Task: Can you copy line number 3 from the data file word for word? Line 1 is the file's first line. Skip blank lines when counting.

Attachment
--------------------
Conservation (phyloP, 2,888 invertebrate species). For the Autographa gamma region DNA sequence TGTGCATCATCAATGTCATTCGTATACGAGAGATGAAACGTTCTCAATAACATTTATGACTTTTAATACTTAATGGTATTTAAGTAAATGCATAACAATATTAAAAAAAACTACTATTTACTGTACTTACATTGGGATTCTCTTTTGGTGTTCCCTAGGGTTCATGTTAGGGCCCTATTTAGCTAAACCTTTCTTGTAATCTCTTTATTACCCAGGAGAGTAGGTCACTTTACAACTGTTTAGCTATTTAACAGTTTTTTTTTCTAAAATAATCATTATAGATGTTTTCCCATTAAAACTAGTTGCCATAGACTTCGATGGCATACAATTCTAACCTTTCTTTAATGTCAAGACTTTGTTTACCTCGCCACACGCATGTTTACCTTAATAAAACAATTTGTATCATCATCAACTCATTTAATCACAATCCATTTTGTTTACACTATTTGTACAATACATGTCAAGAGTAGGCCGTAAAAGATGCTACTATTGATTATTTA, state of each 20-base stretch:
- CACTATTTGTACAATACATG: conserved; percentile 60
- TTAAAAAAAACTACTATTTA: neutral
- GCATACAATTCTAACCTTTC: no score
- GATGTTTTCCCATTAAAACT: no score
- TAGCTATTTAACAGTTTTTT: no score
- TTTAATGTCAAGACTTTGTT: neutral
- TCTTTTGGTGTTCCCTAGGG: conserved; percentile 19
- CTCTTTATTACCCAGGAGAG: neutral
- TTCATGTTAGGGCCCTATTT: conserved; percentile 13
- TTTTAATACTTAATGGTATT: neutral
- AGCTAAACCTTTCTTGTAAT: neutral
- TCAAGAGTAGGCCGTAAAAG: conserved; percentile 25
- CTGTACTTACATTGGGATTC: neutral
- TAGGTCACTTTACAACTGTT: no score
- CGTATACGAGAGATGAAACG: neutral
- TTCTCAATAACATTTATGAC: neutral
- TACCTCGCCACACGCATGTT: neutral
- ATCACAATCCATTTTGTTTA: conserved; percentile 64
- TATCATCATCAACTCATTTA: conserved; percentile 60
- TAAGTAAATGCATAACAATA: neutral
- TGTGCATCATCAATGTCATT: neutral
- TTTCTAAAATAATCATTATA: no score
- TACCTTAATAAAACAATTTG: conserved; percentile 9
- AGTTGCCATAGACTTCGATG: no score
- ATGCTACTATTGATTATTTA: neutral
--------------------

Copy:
- TTAAAAAAAACTACTATTTA: neutral